Aspen Times Weekly: Black Mirrors

by Andrew Travers
Mary Ramsden's "(In/It)" runs at the Aspen Art Museum through Feb. 19.
Anna Stonehouse/The Aspen Times |

If You Go …

What: Mary Ramsden’s “(In/It)”

Where: Aspen Art Museum

When: Through Feb. 19

More info:

It’s been impossible to escape the roiling national debate in the past two months over “fake news,” about how we consume information in the iPhone age, about the cultural silos that social media has placed us in and how that self-segregation led us to a more divided, less just, more unstable society.

All along, an exhibition of new paintings by the young British artist Mary Ramsden has been sitting silently in the smallest gallery in the Aspen Art Museum, speaking precisely and incisively to the subtle ways technology warps information in the 21st century.

The show, which opened the weekend before Election Day and runs through Feb. 19, is worth paying attention to right now.

It includes paintings that mimic the face of a smartphone, with the familiar image of a finger smudge across the surface. They offer an opaque reflection of the viewer – the same image that gave the brilliant (also British) TV show “Black Mirror” its name and which may as well be the emblem of our historical moment.

These black mirrors provide a context for the bulk of the works in the show – titled “(In/It)” – which play around with notions of obscured truth, partial information and quite literally not seeing the big picture.

Her paintings on wood panel offer curved lines and gestural marks that poke out from beneath geometric planes of white or sea foam green or salmon that dominate the canvases. These swatches of paint obscure whatever image might be beneath, offering only hints and pieces of what they’re covering up. The edges of the paintings’ frames are abrupt, suggesting they’ve been cut from a larger picture. They leave us to guess, to make assumptions, to make up whatever we might want the whole story to be (the titles sometimes nudge us to think of images that the paintings don’t: “Violet sheep,” for example).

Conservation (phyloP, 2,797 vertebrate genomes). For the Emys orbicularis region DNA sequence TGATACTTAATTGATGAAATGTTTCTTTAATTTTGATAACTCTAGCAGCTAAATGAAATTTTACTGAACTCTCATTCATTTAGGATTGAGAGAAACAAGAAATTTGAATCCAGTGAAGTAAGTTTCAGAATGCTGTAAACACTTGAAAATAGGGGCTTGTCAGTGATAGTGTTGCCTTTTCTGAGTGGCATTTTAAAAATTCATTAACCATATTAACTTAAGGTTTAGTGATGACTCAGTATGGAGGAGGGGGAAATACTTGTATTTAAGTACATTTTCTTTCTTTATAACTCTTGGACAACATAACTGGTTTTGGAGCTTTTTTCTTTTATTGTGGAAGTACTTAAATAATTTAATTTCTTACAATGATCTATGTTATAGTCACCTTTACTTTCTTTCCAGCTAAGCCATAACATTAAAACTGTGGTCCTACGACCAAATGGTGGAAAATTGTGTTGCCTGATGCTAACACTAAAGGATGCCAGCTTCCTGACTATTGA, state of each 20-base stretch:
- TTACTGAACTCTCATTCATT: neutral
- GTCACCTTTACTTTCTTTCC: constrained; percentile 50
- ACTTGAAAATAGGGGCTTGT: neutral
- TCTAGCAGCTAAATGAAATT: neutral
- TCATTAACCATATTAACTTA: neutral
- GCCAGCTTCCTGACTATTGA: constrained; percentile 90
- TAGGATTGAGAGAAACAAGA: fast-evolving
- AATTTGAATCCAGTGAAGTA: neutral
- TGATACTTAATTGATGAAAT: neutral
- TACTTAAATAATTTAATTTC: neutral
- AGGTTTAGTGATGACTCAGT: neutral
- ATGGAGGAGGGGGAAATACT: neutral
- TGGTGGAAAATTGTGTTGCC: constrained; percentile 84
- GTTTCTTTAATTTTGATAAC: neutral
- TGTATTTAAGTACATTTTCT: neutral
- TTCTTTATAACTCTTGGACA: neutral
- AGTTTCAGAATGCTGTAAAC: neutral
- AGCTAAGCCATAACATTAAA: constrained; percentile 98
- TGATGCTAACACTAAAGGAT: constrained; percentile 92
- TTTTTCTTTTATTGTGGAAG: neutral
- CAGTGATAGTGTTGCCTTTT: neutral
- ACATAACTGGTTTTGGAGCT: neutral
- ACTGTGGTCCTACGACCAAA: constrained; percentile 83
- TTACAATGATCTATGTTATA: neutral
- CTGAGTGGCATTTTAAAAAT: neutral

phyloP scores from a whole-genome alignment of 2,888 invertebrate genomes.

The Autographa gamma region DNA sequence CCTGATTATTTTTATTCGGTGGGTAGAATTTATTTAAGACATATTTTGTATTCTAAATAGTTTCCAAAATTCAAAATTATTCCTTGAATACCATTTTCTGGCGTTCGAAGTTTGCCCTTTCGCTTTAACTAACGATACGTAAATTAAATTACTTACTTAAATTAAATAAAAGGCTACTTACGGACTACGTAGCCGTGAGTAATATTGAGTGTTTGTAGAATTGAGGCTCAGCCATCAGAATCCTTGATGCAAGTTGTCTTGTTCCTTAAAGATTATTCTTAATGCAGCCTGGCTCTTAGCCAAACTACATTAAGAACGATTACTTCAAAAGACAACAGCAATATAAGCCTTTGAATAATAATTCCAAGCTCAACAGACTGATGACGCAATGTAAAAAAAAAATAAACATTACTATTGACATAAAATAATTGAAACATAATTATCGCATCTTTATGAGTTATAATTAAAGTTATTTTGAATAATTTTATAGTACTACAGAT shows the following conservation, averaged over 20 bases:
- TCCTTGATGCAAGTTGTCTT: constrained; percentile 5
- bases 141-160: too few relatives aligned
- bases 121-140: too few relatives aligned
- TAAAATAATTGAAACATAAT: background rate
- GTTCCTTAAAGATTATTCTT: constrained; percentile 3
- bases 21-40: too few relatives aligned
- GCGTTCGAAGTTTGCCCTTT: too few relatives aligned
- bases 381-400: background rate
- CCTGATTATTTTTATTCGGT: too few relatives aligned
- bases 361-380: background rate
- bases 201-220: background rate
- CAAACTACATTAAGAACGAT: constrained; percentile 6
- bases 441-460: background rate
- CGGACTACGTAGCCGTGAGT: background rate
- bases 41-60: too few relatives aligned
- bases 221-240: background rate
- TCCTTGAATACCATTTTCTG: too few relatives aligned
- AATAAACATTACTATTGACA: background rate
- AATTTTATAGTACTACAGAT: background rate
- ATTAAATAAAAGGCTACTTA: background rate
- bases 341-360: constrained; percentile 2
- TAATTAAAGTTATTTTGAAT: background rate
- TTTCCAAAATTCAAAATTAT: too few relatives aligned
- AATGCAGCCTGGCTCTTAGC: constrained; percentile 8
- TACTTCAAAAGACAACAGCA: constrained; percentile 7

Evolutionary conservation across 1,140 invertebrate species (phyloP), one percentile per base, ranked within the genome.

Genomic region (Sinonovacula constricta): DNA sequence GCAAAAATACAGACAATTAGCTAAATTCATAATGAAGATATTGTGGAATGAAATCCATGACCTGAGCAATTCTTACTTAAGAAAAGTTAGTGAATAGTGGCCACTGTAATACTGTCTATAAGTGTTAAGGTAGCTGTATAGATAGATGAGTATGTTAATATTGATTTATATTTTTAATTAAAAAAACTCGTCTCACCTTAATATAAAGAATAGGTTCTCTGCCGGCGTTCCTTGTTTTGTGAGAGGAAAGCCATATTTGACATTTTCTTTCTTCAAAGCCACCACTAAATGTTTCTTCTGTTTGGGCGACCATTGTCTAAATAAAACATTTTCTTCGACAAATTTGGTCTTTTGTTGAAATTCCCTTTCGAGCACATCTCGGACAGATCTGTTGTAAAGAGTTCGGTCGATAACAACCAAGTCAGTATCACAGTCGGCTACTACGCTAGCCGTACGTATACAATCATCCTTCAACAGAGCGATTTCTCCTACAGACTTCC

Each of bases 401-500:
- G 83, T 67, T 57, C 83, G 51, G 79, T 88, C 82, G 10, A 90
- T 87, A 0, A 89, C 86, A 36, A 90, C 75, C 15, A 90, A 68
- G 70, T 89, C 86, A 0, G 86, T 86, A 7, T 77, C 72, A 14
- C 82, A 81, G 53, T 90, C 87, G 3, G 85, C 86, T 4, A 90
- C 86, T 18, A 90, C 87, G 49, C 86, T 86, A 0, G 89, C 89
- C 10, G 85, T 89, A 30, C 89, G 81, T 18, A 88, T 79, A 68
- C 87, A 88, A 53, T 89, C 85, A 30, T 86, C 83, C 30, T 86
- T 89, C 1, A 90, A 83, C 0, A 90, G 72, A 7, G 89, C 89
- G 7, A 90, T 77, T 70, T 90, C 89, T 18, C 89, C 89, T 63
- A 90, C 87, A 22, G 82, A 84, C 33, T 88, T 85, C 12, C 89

“By employing the mechanics of how we experience information as mediated through technology, Ramsden draws on notions of language in its most modern form – increasingly devised to interrupt attention spans, divorced from actual source and context, yet making all of the meaningful or frivolous data available at our fingertips,” Sherry Black writes in her essay in the exhibition catalog.

Black also explains that the title of “(In/It)” is inspired by a line break in the Marianne Moore poem “Poetry.” Black suggests that, like the “in/it” break in Moore’s poem, the off-kilter framing of Ramsden’s paintings and the interplay between her canvases is a riff on the dramatic effect of poetic line breaks and an attempt to do the same with visual art by lending power to of the white spaces of a gallery wall.

If you make the trip to the museum to see Ramsden’s phenomenal show, do pick up the exhibition catalog. Rather than the usual rundown of titles and dates and the impenetrable gobbledygook of an artist statement, the Aspen Art Museum has put together a fascinating (and free) publication that not only complements the show but functions as a work of an art in itself. The 28-page pamphlet pairs iPhone photos taken by Ramsdem with original poems and flash fiction by the Canadian writer Leanne Shapton. They conjure up small moments, like a man leaving a psychiatrist’s office and a child clinging to her father on the way home from a Christmas party that – like Ramsden’s photos in the book and her paintings in this show – offer but a glimpse of something much larger.